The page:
Not for all
“A comfortable life for all” was the theme set for yesterday’s State of the Nation Address, the second for President Duterte.
The theme hinted at the accomplishments of the administration in the year since Mr. Duterte took office, and by “comfortable” we took it to mean that the President would talk about the rising economic status of Filipinos, that would hopefully translate to healthier, better educated, happier citizens.
But count among those citizens, too, the thousands (the latest count stands at 8,000) of individuals suspected of being “into” drugs, whether as users or pushers and killed by either police or unidentified “vigilantes.” Thousands more have been arrested or subjected to “rehabilitation.” Add to their number the widows, children and other survivors of the fatalities. For them, perhaps the “comfortable” life that the President foresees for them is full of irony, if not cruelty. For all? Not for them, and not for an increasing number of their ilk.
Not all voices were heard, not all viewpoints were allowed, during the joint hearing of the Senate and the House of Representatives last Saturday.
We all know the results, the overwhelming vote in favor of the extension of the declaration of martial law until the end of the year. We were also given a “taste” of opposing views.
But did we get the entire picture? Most importantly, were we able to hear the most important voices on this question—the Moros, and most particularly, the residents of Marawi?
One man came to deliver his own views, reflecting the views of his brother and sister Muslim Filipinos, on not just the extension of martial law in Mindanao but also on the conflict in Marawi.
He was Haroun Alrashid Alonto Lucman Jr., vice governor of the Autonomous Region in Muslim Mindanao, and for one reason or another, he was not given the opportunity to address the joint chambers.
So here’s Lucman’s prepared address to the public for everyone’s awareness:
I speak before you as a Maranao and for my people who are directly affected by the Marawi siege.
From Day 1 of the siege I was in Marawi as instructed by our regional governor
Mujiv Hataman, to give assessment to the ARMM government so that the regional government is properly guided in acting upon the situation.
Let me first be clear on the position of the ARMM government on these terror groups; we support the military campaign against them and we want them completely neutralized. We must not allow them to regroup and sow terror in our lands. [The Islamic State] is against humanity as a whole, and humanity must unite in fighting them.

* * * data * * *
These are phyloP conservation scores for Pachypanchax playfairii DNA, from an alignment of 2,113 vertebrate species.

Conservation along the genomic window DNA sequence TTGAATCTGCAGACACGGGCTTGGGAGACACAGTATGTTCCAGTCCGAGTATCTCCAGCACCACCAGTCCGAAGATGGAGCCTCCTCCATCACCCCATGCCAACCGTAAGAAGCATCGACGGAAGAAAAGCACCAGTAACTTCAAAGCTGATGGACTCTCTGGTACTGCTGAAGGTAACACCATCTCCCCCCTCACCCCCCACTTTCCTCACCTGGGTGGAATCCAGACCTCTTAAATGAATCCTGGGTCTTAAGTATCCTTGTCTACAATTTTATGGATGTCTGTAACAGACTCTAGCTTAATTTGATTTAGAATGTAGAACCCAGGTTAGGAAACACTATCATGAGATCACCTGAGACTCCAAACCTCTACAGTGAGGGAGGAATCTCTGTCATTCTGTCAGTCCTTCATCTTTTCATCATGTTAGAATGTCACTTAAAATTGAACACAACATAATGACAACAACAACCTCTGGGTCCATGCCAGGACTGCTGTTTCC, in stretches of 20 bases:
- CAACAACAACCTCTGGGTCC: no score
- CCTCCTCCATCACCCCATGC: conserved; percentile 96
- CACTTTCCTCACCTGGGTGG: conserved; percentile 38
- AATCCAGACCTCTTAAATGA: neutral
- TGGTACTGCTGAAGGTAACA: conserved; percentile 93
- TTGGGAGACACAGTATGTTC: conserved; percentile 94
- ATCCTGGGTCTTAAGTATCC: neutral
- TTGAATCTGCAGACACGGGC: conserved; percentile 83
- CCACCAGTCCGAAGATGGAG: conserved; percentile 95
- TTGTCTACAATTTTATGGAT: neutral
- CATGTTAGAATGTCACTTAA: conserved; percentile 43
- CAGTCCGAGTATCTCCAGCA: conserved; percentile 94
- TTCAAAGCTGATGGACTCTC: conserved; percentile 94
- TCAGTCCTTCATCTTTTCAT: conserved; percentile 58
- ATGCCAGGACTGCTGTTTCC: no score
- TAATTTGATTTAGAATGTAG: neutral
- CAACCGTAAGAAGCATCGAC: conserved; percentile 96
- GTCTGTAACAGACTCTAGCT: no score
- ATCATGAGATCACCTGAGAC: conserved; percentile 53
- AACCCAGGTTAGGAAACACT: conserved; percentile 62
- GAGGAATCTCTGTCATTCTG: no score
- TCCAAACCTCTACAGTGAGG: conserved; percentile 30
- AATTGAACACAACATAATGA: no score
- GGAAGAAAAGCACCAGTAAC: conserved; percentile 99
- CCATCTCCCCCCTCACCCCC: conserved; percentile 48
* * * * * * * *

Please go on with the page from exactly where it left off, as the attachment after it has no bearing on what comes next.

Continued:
According to the NEOC, the number of IDPs (internally displaced persons) has already reached 527,00 individuals. This number has surpassed the actual population of Marawi City, which is 207,000 persons.
The reason is that even those in the municipalities of the province have fled to other areas outside of Lanao. Some for economic reasons, but many because of fear of martial law.
Martial law to us is repressive, abusive, and dehumanizing. That is the martial law that we suffered during the Marcos rule. Our people fear it and abhor it.
On the other hand, our military men like Gen. Carlito Galvez, General Bautista, and General Rey are doing well in confronting these terror groups. According to our very own Defense Secretary Lorenzana, just a while ago, very few remain of the Maute group fighting our military men and they have substantially weakened.
They can very well deal with these remaining forces without the need for extending ML. I have no problem with martial law. I know my rights under its rule. but our people fled as far away as they can and scattered in many places because they fear martial law.
Yesterday, the Manila police rounded up Muslim boys in Quiapo for questioning because according to sources they carry no identification cards.
It’s hard enough being an IDP. It’s doubly hard living in a place not your own and suspected of being a terrorist.
Your honors, whatever your decision here, please feel our people’s sentiments. We want to go home.
Lanao is the ONLY place we want to be. Please bring us back home.
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